I am reading a wonderful book called The Gardens of the British Working Class. It is one of those books that seems to be about what some would call a “little thing,” but is really about all of life. The author, Margaret Willes tells a wonderful story (starting at page 38) as to which we would all recognize the issues and circumstances, both for medicine and law:
Towards the end of Henry VIII’s reign, in 1543, an act was passed allowing those experienced in he nature of herbs, roots and waters to practice and use them as a gesture of Christian charity. This caused much consternation in some quarters. . . . The College of Physicians summoned a series of women before their court for administering medicines and giving advice. But in one instance, when a poor woman Margaret Kennix, was accused of supplying her friends and neighbors with herbal remedies, the Queen intervened in person. In a letter sent to the College secretary via Secretary Walsingham, the Queen declared:
“It is her Majesty’s pleasure that the poor woman should be permitted by you quietly to practice and minister to the curing of diseases and wounds, by means of certain simples, in the application whereof it seems God hath given her an especial knowledge. I shall therefore desire you to take order amongst yourselves for the readmitting of her into the quiet exercise of of her small talent, lest by the renewing of her complaint to her Majesty through your hard dealing towards her, you procure further inconvenience thereby to yourselves.”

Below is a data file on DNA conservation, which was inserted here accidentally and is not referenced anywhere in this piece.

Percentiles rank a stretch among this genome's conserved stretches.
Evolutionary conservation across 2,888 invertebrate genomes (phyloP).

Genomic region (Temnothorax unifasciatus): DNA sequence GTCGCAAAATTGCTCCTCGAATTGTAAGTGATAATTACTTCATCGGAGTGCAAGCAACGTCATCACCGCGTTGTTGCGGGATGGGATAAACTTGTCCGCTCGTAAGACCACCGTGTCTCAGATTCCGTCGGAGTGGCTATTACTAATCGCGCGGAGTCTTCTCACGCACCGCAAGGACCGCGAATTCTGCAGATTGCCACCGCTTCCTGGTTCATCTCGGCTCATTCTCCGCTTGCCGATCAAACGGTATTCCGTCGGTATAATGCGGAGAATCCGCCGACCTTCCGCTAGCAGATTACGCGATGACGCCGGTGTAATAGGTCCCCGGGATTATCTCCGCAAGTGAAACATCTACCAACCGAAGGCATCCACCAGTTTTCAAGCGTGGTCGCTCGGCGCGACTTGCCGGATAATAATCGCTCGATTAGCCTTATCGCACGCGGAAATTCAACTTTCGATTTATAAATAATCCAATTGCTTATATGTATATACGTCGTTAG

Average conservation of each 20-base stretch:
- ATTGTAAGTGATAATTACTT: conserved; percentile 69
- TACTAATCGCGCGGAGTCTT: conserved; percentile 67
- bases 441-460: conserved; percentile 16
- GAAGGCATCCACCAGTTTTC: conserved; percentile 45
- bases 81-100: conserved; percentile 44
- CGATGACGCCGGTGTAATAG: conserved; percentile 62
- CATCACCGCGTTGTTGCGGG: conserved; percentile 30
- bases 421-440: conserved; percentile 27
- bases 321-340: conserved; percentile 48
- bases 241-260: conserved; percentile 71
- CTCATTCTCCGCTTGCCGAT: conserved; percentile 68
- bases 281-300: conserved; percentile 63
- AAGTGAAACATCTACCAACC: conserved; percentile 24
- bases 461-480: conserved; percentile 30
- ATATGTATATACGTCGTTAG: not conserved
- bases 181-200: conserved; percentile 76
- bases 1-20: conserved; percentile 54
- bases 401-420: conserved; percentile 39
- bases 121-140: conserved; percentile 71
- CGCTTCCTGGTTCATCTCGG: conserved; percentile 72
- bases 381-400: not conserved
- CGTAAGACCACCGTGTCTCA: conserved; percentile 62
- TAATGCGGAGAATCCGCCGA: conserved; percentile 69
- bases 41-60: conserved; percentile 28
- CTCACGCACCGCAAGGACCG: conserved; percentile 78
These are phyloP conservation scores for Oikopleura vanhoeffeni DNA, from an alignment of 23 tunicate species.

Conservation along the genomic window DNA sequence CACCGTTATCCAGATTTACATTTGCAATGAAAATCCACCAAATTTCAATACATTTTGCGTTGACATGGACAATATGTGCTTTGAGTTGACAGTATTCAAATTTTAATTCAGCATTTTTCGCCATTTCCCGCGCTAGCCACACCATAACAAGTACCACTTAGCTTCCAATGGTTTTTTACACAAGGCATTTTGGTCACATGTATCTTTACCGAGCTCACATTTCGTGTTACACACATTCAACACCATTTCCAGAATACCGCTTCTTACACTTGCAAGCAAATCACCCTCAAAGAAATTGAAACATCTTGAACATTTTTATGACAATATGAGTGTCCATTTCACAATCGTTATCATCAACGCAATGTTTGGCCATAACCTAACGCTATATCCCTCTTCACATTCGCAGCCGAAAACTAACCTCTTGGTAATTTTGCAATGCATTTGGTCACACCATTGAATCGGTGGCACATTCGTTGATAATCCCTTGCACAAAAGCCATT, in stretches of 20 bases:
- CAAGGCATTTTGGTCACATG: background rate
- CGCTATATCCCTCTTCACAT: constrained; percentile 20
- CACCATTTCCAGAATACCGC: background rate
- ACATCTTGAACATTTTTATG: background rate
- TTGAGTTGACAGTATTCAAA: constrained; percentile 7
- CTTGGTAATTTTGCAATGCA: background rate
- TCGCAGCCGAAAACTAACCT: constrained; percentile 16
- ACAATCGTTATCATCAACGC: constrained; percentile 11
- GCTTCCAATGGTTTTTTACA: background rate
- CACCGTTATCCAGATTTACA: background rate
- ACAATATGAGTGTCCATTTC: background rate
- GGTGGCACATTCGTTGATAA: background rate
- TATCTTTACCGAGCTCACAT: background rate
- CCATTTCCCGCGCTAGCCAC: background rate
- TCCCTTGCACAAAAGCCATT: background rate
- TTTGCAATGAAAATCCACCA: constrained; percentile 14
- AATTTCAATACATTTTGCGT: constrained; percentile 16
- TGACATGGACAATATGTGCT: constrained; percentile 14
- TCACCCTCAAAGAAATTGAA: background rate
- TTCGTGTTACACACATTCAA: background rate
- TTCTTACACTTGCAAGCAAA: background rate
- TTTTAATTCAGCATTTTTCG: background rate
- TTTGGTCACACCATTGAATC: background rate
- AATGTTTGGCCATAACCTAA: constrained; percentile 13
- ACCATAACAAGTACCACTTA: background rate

How perfect. I particularly love the subtlety of the implicit threat that the College of Physicians should not take actions by which “you procure further inconvenience thereby to yourselves.” Something tells the lawyer in me that they had no need of class actions that are now used to obtain compliance for the whole group in such circumstances in those days (although sadly recent Supreme Court rulings have, with some exceptions, made dramatic inroads into the practical availability of the remedy.).
The incident also makes me wonder if, in her day to day administration of the realm, Queen Elizabeth may have been more of a feminist than we realize. My popular culture impression is that “she had to act as a man to be a queen.” It would be a great PhD thesis to look through those day to day records, with this incident in mind, to see if the truth may not be much more complicated and interesting. And, I wonder what Walsingham and others thought about her attitude.
(This is a slightly edited version of a post that appears also in my access to justice blog.